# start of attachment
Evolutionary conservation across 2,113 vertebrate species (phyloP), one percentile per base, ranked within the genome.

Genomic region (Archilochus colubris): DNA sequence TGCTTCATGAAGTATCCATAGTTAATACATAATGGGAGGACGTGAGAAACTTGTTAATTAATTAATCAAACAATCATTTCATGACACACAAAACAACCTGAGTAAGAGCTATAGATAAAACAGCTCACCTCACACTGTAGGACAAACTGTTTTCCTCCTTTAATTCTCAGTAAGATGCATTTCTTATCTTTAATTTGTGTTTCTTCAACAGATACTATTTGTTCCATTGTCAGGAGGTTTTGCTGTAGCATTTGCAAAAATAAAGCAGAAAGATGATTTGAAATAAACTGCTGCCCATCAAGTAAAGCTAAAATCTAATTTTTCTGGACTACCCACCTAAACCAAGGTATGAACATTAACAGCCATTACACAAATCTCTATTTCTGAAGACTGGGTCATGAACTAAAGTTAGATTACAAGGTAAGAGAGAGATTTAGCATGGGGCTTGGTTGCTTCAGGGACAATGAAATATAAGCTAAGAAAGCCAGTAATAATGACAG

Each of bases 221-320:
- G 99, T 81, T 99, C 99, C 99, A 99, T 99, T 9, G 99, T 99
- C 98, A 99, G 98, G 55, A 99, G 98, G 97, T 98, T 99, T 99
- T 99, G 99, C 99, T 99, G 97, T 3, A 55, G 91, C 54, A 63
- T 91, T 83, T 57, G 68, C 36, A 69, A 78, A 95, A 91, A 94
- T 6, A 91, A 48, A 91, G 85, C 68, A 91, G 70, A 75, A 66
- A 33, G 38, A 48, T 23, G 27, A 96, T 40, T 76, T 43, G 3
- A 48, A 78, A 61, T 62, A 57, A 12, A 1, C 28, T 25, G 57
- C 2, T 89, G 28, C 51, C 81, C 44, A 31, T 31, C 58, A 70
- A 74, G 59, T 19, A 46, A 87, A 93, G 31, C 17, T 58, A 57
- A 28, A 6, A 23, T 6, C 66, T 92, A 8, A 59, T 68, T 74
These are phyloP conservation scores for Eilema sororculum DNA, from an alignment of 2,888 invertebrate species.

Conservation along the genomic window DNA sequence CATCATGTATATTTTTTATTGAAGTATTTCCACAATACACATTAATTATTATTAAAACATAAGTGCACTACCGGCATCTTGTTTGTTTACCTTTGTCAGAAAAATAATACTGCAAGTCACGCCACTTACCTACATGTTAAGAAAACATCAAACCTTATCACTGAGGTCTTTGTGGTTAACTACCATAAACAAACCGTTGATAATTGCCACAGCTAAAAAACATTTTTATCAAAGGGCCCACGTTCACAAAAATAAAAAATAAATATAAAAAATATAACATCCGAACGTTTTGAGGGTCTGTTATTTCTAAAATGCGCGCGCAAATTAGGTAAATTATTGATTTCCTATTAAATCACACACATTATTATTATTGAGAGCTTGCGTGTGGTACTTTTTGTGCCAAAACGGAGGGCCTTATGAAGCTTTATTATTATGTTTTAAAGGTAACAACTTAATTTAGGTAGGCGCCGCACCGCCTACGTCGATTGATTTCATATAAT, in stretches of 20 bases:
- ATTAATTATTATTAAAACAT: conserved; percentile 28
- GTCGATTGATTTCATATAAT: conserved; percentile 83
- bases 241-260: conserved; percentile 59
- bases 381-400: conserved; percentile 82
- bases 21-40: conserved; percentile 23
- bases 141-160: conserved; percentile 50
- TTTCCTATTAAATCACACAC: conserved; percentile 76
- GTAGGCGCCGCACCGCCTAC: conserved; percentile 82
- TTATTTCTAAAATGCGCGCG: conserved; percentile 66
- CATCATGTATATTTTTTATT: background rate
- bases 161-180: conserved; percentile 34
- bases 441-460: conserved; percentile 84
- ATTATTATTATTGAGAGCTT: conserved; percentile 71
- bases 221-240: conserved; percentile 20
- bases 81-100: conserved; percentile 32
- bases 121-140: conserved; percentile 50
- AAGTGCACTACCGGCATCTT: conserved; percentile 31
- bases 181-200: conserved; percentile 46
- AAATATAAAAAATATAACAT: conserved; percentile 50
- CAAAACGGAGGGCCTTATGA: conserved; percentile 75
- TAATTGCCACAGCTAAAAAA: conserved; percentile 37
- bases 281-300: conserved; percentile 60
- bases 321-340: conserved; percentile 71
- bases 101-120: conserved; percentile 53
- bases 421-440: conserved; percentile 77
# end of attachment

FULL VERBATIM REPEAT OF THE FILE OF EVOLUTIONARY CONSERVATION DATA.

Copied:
Evolutionary conservation across 2,113 vertebrate species (phyloP), one percentile per base, ranked within the genome.

Genomic region (Archilochus colubris): DNA sequence TGCTTCATGAAGTATCCATAGTTAATACATAATGGGAGGACGTGAGAAACTTGTTAATTAATTAATCAAACAATCATTTCATGACACACAAAACAACCTGAGTAAGAGCTATAGATAAAACAGCTCACCTCACACTGTAGGACAAACTGTTTTCCTCCTTTAATTCTCAGTAAGATGCATTTCTTATCTTTAATTTGTGTTTCTTCAACAGATACTATTTGTTCCATTGTCAGGAGGTTTTGCTGTAGCATTTGCAAAAATAAAGCAGAAAGATGATTTGAAATAAACTGCTGCCCATCAAGTAAAGCTAAAATCTAATTTTTCTGGACTACCCACCTAAACCAAGGTATGAACATTAACAGCCATTACACAAATCTCTATTTCTGAAGACTGGGTCATGAACTAAAGTTAGATTACAAGGTAAGAGAGAGATTTAGCATGGGGCTTGGTTGCTTCAGGGACAATGAAATATAAGCTAAGAAAGCCAGTAATAATGACAG

Each of bases 221-320:
- G 99, T 81, T 99, C 99, C 99, A 99, T 99, T 9, G 99, T 99
- C 98, A 99, G 98, G 55, A 99, G 98, G 97, T 98, T 99, T 99
- T 99, G 99, C 99, T 99, G 97, T 3, A 55, G 91, C 54, A 63
- T 91, T 83, T 57, G 68, C 36, A 69, A 78, A 95, A 91, A 94
- T 6, A 91, A 48, A 91, G 85, C 68, A 91, G 70, A 75, A 66
- A 33, G 38, A 48, T 23, G 27, A 96, T 40, T 76, T 43, G 3
- A 48, A 78, A 61, T 62, A 57, A 12, A 1, C 28, T 25, G 57
- C 2, T 89, G 28, C 51, C 81, C 44, A 31, T 31, C 58, A 70
- A 74, G 59, T 19, A 46, A 87, A 93, G 31, C 17, T 58, A 57
- A 28, A 6, A 23, T 6, C 66, T 92, A 8, A 59, T 68, T 74
These are phyloP conservation scores for Eilema sororculum DNA, from an alignment of 2,888 invertebrate species.

Conservation along the genomic window DNA sequence CATCATGTATATTTTTTATTGAAGTATTTCCACAATACACATTAATTATTATTAAAACATAAGTGCACTACCGGCATCTTGTTTGTTTACCTTTGTCAGAAAAATAATACTGCAAGTCACGCCACTTACCTACATGTTAAGAAAACATCAAACCTTATCACTGAGGTCTTTGTGGTTAACTACCATAAACAAACCGTTGATAATTGCCACAGCTAAAAAACATTTTTATCAAAGGGCCCACGTTCACAAAAATAAAAAATAAATATAAAAAATATAACATCCGAACGTTTTGAGGGTCTGTTATTTCTAAAATGCGCGCGCAAATTAGGTAAATTATTGATTTCCTATTAAATCACACACATTATTATTATTGAGAGCTTGCGTGTGGTACTTTTTGTGCCAAAACGGAGGGCCTTATGAAGCTTTATTATTATGTTTTAAAGGTAACAACTTAATTTAGGTAGGCGCCGCACCGCCTACGTCGATTGATTTCATATAAT, in stretches of 20 bases:
- ATTAATTATTATTAAAACAT: conserved; percentile 28
- GTCGATTGATTTCATATAAT: conserved; percentile 83
- bases 241-260: conserved; percentile 59
- bases 381-400: conserved; percentile 82
- bases 21-40: conserved; percentile 23
- bases 141-160: conserved; percentile 50
- TTTCCTATTAAATCACACAC: conserved; percentile 76
- GTAGGCGCCGCACCGCCTAC: conserved; percentile 82
- TTATTTCTAAAATGCGCGCG: conserved; percentile 66
- CATCATGTATATTTTTTATT: background rate
- bases 161-180: conserved; percentile 34
- bases 441-460: conserved; percentile 84
- ATTATTATTATTGAGAGCTT: conserved; percentile 71
- bases 221-240: conserved; percentile 20
- bases 81-100: conserved; percentile 32
- bases 121-140: conserved; percentile 50
- AAGTGCACTACCGGCATCTT: conserved; percentile 31
- bases 181-200: conserved; percentile 46
- AAATATAAAAAATATAACAT: conserved; percentile 50
- CAAAACGGAGGGCCTTATGA: conserved; percentile 75
- TAATTGCCACAGCTAAAAAA: conserved; percentile 37
- bases 281-300: conserved; percentile 60
- bases 321-340: conserved; percentile 71
- bases 101-120: conserved; percentile 53
- bases 421-440: conserved; percentile 77